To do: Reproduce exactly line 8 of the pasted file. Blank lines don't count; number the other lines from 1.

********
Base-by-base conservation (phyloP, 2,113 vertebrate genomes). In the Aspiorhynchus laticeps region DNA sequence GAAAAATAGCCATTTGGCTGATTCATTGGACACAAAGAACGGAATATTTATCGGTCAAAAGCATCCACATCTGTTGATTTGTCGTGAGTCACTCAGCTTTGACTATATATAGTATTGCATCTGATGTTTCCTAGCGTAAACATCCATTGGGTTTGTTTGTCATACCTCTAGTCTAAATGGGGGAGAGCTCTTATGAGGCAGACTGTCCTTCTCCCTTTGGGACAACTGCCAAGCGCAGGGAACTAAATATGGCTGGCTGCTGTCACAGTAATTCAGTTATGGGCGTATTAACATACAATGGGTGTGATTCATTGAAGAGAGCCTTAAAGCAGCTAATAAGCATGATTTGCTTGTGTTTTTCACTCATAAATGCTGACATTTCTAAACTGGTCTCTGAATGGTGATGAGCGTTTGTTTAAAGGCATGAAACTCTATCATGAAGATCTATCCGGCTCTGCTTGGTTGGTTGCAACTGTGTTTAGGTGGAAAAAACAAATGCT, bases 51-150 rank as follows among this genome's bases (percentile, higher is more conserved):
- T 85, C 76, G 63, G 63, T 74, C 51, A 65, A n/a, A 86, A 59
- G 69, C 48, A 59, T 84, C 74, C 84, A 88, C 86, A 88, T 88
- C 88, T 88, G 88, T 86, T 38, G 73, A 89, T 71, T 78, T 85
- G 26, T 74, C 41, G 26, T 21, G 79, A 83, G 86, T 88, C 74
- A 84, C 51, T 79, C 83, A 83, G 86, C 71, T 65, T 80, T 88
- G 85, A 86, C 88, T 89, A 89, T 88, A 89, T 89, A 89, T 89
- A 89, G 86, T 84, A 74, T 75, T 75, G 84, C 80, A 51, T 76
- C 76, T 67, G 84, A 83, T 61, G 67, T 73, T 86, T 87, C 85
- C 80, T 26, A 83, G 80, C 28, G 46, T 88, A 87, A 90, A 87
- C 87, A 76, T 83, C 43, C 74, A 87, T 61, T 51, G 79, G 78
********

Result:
- A 89, G 86, T 84, A 74, T 75, T 75, G 84, C 80, A 51, T 76